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What Ofcom regulations really mean: A quick guide 

Industry regulator Ofcom produces regulations around what contact centres can and can’t do when it comes to automatic dialling

The regulations can be confusing, having undergone numerous iterations over many years. On top of that, there is no single source of truth – there isn’t even a complete version of all the regulations in one place. 

With that in mind, we’ve produced a no-nonsense guide to all current regulations surrounding the use of automatic calling equipment (ACS), with links to accompanying Ofcom and ICO literature. 

It’s important that you know these regulations, because neither Ofcom or the ICO accept ignorance as a defence. The penalty for transgression can be severe: over £3,000,000 in fines were handed out in 2018. 

For reference: 

ACS = Dialler software 

Abandoned call = dropped call 

Connect = Live call passed to an agent 

Silent calls 

There are three main causes of silent calls: 

1) false positives  

2) abandon calls (with no message)  

3) agents receiving calls and not speaking or being on mute, which is a reasonably significant cause. 

Silent Calls (Page 4) 

The 3% drop rate myth 

In 2010 Ofcom said companies “should ensure their abandoned call rate is less than 3% of all live calls.”  

That seemed clear enough. If dropped (or abandoned) calls were less than 3% of your total, you were safe. Or so many of us thought. 

But as it turned out, this was a misinterpretation. Ofcom has since clarified that 3% was meant as a measuring stick and the actual target is 0%. In other words, you can attract regulator scrutiny with any percentage of dropped calls.  

Despite Ofcom’s clarification, many people in the industry still think the 3% rule applies – and some even run their diallers with 3% in mind. We have even seen suppliers of dialler equipment advertise the 3% rule as compliant.  

It isn’t. This is why we developed our un-droppable algorithm, which helps contact centres stick to 0% dropped calls even in blended environments. 

Reference – see Section A4.12 

Drop call calculation 

Knowing how to calculate the drop call rate accurately is essential if you want to remain compliant, and there are still quite a few systems that get it wrong. They either use the wrong formula or, knowingly or otherwise, add inbound and manual dial connects into the equation to artificially reduce the drop call rate.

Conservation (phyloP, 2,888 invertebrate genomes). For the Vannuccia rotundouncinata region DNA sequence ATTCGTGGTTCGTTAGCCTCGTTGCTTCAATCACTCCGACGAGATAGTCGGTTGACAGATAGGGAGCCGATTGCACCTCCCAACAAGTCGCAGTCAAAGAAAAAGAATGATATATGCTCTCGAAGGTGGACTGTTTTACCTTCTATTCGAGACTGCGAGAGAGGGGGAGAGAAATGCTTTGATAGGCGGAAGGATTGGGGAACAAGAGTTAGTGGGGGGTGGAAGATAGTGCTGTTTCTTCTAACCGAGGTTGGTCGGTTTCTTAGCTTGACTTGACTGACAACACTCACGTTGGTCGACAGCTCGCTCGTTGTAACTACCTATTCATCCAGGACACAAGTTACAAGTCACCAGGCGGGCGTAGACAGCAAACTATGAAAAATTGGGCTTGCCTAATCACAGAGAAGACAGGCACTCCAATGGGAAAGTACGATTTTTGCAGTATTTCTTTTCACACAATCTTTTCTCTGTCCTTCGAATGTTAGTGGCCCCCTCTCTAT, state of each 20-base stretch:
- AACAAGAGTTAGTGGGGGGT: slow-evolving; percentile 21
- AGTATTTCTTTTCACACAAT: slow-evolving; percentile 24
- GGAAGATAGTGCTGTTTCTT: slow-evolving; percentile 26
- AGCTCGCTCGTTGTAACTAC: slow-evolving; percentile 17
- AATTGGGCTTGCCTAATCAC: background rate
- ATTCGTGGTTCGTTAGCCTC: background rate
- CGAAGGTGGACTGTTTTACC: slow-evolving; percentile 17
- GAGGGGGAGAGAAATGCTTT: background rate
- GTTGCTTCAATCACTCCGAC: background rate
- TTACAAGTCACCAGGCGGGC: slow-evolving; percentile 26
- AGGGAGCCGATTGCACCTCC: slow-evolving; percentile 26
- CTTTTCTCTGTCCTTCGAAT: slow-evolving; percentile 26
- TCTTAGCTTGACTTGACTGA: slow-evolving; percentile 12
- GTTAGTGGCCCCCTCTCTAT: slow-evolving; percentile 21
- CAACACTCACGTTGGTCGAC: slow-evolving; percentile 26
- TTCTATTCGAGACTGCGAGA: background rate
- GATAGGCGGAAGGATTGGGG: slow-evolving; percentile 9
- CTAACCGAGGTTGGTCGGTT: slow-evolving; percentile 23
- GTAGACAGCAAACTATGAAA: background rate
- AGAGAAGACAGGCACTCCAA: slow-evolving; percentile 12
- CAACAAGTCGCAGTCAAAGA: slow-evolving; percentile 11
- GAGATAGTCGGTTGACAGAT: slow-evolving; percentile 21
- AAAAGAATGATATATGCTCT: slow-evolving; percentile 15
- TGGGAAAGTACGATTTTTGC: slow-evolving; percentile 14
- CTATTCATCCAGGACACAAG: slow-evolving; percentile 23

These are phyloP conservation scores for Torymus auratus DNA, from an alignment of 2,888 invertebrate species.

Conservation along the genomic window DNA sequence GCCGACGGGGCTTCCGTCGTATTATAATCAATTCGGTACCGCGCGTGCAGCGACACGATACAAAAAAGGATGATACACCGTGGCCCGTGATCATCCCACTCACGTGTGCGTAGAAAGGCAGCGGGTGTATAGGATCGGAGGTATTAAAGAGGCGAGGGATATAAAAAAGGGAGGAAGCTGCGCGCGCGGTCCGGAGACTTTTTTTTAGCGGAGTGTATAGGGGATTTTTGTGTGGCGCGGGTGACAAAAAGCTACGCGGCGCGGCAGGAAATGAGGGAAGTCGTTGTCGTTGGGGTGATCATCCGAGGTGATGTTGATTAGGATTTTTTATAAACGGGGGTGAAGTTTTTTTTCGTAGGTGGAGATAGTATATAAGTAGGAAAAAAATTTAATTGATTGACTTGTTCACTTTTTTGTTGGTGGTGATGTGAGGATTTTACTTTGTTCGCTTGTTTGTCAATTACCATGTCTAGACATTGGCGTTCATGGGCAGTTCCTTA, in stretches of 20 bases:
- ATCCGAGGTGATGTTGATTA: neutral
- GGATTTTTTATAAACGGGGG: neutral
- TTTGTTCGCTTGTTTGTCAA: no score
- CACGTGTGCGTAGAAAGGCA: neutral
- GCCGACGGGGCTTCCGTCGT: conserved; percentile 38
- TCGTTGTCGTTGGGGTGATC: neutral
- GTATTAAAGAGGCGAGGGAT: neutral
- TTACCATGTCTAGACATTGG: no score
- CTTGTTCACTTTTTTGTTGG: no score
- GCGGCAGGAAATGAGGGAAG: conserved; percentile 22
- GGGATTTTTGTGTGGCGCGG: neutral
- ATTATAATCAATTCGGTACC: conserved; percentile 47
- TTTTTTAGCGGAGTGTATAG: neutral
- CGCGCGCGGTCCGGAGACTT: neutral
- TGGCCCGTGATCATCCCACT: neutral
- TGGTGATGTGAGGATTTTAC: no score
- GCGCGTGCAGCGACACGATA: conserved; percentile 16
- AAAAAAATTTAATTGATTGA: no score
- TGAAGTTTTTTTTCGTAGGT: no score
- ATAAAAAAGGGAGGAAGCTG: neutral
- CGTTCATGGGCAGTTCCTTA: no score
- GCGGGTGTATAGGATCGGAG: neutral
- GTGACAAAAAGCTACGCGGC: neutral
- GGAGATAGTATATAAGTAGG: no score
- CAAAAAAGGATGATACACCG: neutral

The correct formula is: 

Drop rate = Drops/(Drops + Connects) 

It’s worth checking Ofcom’s guidance (see Section A3.8) on calculating the drop call rate. It has examples with AMD both on and off. 

15 second minimum ring time 

This rule stipulates that you have to call a number for a minimum of 15s before disconnecting as a no answer.  

The rule was introduced to prevent the practice of “pinging”, whereby diallers would ring a number for 1 second to try and generate a missed call. The next day agents would dial all the numbers found to be “live”. You can imagine how annoying this was for customers. 

The only contentious point around the 15s minimum ring revolves around preview calls, which are automated but in every other way are the same as a manual call. Manual calls are not restricted to the 15s minimum. Because of this, whether or not you need to adhere to the minimum ring time rule on preview calls is open to interpretation. The Ofcom wording is in Section A2.15

Rotating CLI 

Not long ago, there was a trend for calling line identification (CLI) calls to display local numbers. The system would present a Manchester number when calling a Manchester number, a Newcastle number when calling a Newcastle number, and so on.  

This was primarily done to increase connect rates, and it worked pretty well. It also rotated the numbers, so people didn’t recognise you.  

But because Ofcom and the ICO base complaints on the CLI, it was seen as a way of avoiding investigation because contact centres were presenting 150+ different numbers. So complaints to a single number were low even when complaints about the call centre as a whole might have been very high.  

Ofcom acted, and carriers are no longer allowed to automatically rotate numbers, so the practice is vastly reduced. But you can still present different numbers if you have a valid reason. For example, a well-established car dealership with branches around the UK, but a central call centre, can present a local dealer’s number. 

For more, see the Ofcom regulations, Section A1.20 – A1.23 

Answer Machine Detection (AMD) 

There’s a lot of controversy around AMD use. Ofcom now makes firms take false positive rates into consideration when calculating drop rates (though it has suggested it may drop this).  

This is because inadequate systems with poor AMD were causing silent calls on false positives. In other words, when the system thought a live person was an answering machine, no message played and the call was not passed to an agent (see below on leaving a message).  

But AMD use is not banned, and it can play an essential role in the productivity of contact centres. In fact, it can increase efficiency by 100% in some cases, but it must be used correctly. 

For more, see Section 4.41 of the regulations. 

Two second CPA rule 

CPA stands for Call Progress Analysis and is part of the AMD function. Two seconds is the amount of time your CPA is given to determine whether the called party is an answering machine or a live person.  

Many providers say two seconds is not enough and, as a result, AMD can’t be used compliantly. They’re wrong. In our case, if we can’t determine whether the answered call is an answering machine or not, we pass the call through to an agent and play it safe.